A song concerning the September 15, 1963 bombing of the 16th Street Baptist Church in my hometown of Birmingham, Alabama. I made a video of historic photo images to accompany the song, which may be viewed here.
If you are anything like me, you sit in awe during all the 'musical moments' laced throughout any Fellini film (music composed by Nino Rota). Combine that with the unexplainable excitement during those lively Balkan snippets of any memorable scene of most Emir Kusturica films… that is what this song feels like… to me anyways.
I'm often inspired to write little songs and poems in Metafilter threads, as some of you here might have noticed over the years. I've decided that from now on, whenever time allows, I will not only post those kinds of things as text in a thread, but will record and post them here at Metafilter Music as audio, and in as timely a fashion as possible. This song was inspired by a comment posted by homunculus in a post I made about a statue of Jesus.
Wrote this about the execrable Supreme Court ruling of April 2nd, 2014. Video here.
It's just a live acoustic recording I made on my iPad but I enjoy listening back to it. Hopefully you will too. (my own song)
Written and recorded on the third anniversary of the Great Tōhoku Earthquake and Tsunami of March 11, 2011. Video here.
A song from my album that I've just released through Tunecore. If you like it there's more listen links at my site www.groklock.com. Let me know what you think!
As happens from time to time, a comment someone made here at Metafilter was the spark of inspiration for a song. This was the comment, and here's the song.
In memory of Pete Seeger, a two-uke rendition of one of his best-known tunes. Video here if you're interested. [more inside]
...cuts like harp strings.
The request: A slowed down version of I Will Wait. [more inside]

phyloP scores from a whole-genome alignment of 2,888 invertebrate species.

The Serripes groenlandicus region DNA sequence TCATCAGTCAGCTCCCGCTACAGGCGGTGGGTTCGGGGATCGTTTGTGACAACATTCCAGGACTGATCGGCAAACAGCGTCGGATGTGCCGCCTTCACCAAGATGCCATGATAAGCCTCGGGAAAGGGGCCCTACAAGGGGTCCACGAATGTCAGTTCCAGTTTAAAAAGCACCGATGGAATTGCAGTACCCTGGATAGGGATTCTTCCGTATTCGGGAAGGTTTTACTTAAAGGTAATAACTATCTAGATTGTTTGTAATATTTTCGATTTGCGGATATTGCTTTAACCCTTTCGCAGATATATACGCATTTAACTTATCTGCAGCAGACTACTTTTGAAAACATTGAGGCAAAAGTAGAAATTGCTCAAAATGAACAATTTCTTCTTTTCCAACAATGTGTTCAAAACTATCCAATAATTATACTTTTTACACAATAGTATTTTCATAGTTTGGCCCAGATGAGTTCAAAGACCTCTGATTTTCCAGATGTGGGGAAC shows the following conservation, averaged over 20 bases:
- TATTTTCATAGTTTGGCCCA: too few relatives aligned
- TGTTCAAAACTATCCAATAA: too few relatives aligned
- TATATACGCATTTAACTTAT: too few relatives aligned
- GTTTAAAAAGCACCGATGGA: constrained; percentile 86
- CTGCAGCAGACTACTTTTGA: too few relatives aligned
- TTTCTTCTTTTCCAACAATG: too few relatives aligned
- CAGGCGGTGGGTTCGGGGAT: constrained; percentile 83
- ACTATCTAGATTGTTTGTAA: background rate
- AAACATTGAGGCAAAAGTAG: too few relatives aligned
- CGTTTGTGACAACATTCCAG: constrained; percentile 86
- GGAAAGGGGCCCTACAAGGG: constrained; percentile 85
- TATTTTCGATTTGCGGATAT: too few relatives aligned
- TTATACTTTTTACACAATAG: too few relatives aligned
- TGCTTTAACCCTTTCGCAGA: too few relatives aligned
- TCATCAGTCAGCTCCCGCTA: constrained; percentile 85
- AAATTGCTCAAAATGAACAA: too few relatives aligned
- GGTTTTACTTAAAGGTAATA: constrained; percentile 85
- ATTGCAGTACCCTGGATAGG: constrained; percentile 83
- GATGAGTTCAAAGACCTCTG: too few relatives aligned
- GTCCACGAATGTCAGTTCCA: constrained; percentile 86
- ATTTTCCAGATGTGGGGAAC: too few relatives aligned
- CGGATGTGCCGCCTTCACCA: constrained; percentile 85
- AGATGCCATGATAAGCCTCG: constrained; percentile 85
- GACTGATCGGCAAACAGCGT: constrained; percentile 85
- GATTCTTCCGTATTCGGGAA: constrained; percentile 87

Just got a new zoom h6 to record with. Guitar, vocals, whistling, and a 1930's Dogherty pump organ. [more inside]
Just a cover I did right now of the Woody Guthrie song. Either a car or plane or a train going over the hellgate bridge at 1:32.
This is S&H, from a show we did just the other night here in Tokyo. I'm so digging working with percussionist Habu Hiroshi, he's really bringing the groove. Video here.
Cover of an old John Gorka tune. This is a quick demo version. I might record a more polished version later, so suggestions for improvement are welcome. [more inside]
Quiet guitar for a quiet afternoon. [more inside]
Well it isn't the first time I've posted this song to Metafilter Music. Nor is it the second, third or fourth. But, in my defense, I'd say that all of these versions are, well, rather different from each other, in their various ways. This fifth one is from my duo band S&H, and was recorded live at a little African restaurant in Shinjuku. Video here.
It's an acoustic folk song about how you must dance near the fire. The verses are ad-libbed. [more inside]
If you let your imagination drift towards southeastern Europe, somewhere wedged between Fellini's Italy and Emir Kusturica's Balkans, and then you put such wanderings into a soundtrack, this is likely what you would end up with - Balkanofellini :) [more inside]
Peter Gabriel meets Daniel Lanois and Chicane. Here in this song, I'd say that Ummagma comes closest to having a Peter Gabriel moment. Somewhere in between his Sledgehammer and Passion phase. Fortunately, the other elements making this track unique kick into play and it's hard to put your finger on anything else. So just listen instead...
Indietronic ethno-ethereal fusion is how I would describe this Ummagma track, which is the first Ummagma song you've heard here with male vocals. I feel like this tune has a strong gypsy fusion lifeline running to it from some mysteriously brilliant source, call it what you will. :) Once again, any feedback is appreciated. We've also ventured into indietronic a little here.
You've probably heard DragonForce's highly entertaining power metal piece de resistance before (maybe in Guitar Hero III). This is like that, only not. [more inside]
Acoustic tune for this month's challenge [more inside]